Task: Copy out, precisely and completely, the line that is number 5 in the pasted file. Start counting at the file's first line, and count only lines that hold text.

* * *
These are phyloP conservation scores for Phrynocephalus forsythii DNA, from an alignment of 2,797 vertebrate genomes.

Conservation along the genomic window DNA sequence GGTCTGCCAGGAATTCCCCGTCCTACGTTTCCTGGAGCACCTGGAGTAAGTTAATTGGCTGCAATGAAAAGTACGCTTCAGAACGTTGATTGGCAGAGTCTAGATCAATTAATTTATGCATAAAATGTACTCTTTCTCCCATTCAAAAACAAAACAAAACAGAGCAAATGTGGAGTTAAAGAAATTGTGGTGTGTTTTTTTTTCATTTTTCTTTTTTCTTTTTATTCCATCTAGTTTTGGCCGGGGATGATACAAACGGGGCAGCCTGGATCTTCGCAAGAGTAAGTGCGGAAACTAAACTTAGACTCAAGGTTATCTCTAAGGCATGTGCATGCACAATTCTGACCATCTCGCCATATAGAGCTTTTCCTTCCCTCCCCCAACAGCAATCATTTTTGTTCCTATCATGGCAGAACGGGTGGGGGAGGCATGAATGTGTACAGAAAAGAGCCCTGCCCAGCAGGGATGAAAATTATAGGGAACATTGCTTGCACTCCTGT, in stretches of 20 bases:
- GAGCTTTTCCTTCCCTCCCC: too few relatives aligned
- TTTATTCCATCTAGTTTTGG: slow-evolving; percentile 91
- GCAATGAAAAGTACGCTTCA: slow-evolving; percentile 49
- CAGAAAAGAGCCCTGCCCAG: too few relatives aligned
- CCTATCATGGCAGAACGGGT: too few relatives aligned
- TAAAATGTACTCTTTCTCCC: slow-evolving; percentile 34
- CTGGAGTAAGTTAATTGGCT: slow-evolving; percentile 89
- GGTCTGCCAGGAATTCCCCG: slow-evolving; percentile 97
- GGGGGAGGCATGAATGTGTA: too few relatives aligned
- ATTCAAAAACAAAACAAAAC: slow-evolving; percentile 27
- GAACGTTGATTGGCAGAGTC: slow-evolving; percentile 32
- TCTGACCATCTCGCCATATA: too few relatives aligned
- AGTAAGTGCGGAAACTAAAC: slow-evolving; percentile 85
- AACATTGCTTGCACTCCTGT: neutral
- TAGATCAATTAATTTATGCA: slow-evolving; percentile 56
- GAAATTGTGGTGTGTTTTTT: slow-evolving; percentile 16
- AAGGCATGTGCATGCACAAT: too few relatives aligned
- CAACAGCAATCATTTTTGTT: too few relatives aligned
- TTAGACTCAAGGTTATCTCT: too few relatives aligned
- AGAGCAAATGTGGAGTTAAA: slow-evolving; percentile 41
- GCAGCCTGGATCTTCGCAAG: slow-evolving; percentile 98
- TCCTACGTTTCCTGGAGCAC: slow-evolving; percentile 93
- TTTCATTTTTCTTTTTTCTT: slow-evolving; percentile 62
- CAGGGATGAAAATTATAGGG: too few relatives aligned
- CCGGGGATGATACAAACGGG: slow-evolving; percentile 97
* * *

- GCAATGAAAAGTACGCTTCA: slow-evolving; percentile 49